Updated: Feb 18, 2021
Our next two fixtures see the Owls play two of last season's relegated sides from the Premier League. First up. Wednesday visit the John Smith's Stadium to face a side that have seemed to be struggling to adapt to the Championship.
The Terriers built an identity under the stewardship of former enigmatic manager David Wagner.
A summer of change gathered less attention than the media campaign of Paddy Power who vowed to 'unsponsor' the club to help with their Save Our Shirt campaign. However good the PR was for the club and sponsor off the pitch, the team have struggled on it.
The appointment of Jan Siewert as Wagner's successor was a shock to many and ultimately proved unsuccessful. the German managed only one win in 19 games. And following defeat to League One outfit Lincoln in the Carabao Cup earlier this month, Siewert and Huddersfield parted ways.
Former Crystal Palace, Cardiff and Huddersfield centre back Mark Hudson is the current caretaker manager, with reports suggesting the Terriers may move to the German market once more for a permanent appointment.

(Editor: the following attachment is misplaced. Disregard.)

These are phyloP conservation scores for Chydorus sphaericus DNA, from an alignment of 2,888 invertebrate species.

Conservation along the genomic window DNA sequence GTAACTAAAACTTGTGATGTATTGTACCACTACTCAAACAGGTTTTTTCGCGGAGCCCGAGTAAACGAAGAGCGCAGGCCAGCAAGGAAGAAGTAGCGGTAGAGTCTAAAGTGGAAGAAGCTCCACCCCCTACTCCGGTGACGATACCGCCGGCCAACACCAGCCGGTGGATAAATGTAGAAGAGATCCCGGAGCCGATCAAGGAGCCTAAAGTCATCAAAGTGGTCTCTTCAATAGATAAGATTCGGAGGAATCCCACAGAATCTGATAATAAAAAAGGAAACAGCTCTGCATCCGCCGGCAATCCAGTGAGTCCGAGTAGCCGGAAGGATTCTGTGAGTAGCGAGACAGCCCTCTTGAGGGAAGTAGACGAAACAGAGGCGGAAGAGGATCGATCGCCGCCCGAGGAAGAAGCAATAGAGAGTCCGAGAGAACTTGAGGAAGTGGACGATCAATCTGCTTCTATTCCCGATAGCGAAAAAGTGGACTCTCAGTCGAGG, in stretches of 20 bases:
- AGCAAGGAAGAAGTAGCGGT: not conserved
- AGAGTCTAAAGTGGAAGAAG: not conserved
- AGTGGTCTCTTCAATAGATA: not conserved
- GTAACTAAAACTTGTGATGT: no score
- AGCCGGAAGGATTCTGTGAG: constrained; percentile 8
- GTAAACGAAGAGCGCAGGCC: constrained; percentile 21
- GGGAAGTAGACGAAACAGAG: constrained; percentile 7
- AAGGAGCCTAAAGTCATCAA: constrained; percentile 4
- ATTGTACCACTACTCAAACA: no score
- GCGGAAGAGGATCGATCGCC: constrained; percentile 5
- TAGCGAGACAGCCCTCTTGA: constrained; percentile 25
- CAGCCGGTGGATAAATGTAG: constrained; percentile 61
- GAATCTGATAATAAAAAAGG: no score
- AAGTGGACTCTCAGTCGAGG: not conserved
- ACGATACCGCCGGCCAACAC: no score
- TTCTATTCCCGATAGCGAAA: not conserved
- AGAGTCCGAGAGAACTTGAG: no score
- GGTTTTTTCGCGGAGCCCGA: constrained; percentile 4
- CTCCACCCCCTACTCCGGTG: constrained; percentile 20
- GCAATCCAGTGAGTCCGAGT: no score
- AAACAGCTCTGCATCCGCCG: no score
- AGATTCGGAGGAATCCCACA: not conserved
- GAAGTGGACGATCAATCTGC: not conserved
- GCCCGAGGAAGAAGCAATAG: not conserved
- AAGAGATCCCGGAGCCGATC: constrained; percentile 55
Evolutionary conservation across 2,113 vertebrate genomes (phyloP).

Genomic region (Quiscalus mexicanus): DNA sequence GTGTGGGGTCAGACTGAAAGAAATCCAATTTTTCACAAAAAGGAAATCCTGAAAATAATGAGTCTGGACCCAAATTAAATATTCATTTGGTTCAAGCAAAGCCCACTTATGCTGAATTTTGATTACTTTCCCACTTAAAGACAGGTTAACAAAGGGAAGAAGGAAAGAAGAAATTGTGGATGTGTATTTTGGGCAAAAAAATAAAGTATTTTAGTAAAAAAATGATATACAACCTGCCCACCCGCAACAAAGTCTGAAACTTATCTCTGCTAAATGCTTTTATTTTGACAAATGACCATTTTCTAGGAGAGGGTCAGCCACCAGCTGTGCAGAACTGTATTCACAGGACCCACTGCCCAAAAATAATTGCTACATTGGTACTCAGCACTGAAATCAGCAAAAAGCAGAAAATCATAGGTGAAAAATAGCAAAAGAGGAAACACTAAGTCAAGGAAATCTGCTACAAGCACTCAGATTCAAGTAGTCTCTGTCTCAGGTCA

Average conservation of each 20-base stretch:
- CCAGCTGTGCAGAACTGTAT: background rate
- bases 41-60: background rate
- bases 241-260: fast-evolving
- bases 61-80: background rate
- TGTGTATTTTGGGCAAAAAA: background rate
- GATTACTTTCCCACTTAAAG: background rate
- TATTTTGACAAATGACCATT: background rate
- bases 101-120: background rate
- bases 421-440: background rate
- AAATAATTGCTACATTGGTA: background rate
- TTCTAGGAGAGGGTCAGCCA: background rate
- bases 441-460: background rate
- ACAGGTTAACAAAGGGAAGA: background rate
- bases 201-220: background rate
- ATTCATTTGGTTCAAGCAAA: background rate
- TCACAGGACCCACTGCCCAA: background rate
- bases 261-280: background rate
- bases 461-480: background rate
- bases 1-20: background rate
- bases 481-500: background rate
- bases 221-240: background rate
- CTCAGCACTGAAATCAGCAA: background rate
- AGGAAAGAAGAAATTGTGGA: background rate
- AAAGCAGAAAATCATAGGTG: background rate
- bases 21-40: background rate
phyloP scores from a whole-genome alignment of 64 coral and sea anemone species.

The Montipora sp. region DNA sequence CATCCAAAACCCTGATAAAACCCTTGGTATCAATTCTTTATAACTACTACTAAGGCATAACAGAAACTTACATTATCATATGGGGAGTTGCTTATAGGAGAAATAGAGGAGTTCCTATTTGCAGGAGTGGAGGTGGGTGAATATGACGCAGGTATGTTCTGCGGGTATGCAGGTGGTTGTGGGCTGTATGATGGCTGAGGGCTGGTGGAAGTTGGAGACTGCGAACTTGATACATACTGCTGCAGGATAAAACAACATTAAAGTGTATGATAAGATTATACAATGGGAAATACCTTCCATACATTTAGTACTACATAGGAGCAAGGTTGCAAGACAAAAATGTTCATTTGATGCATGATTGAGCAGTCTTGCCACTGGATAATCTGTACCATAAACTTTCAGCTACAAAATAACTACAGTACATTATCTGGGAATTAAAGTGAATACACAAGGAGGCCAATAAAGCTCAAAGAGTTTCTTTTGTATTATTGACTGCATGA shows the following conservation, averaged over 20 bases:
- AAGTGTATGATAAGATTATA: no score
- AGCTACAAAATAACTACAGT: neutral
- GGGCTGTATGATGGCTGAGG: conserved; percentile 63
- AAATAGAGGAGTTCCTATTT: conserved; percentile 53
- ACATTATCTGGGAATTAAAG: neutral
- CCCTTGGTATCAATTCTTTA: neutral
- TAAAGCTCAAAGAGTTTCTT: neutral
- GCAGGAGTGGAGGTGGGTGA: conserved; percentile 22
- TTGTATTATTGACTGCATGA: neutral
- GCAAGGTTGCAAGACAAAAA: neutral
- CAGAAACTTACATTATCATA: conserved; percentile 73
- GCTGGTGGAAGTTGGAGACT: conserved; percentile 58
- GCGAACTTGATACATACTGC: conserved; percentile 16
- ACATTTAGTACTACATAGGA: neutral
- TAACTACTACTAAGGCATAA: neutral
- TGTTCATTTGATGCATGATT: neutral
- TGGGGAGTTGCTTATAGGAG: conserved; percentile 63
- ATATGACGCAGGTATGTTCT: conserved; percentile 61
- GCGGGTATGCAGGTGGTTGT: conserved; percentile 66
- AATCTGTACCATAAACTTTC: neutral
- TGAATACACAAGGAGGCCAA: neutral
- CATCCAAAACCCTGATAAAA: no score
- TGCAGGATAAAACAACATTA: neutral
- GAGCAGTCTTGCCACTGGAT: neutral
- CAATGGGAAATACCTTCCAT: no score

FULHAM 21/09, 3:00PM
In contrast to the Terriers, Fulham have made a much steadier start to their Championship campaign under the guidance of Scott Parker.
Parker has a strong affinity with the family values of the club, enjoying a lengthy relationship with Fulham thus far. However, his four years as a player and one as manager pale into insignificance when compared to Cottagers legend Frank Penn.
From 1915 to 1934 Penn represented the club on no less than 459 occasions across 19 seasons, in which he scored 52 goals. And Penn's relationship with Fulham was extended beyond his playing days, going on to become a trainer with the first team. He was in this role until 1965, meaning he spent an incredible 50 years in total with Fulham.
For all his notable footballing ability, Penn will always be remembered for his loyalty. During his time with the West Londoners, he set a new appearance record which was completed following his final appearance against West Ham in 1934. He held the record for 30 years and has since only been surpassed by three men — Les Barrett, Eddie Lowe and Johnny Haynes.
His immediate transition into trainer at the end of his playing career showed Penn's determination to remain a part of the Fulham set-up. He later qualified as a physiotherapist before retiring from the role in 1965.
Penn worked under 13 different managers across his 50 years and passed away a year after retirement in 1966 aged 70.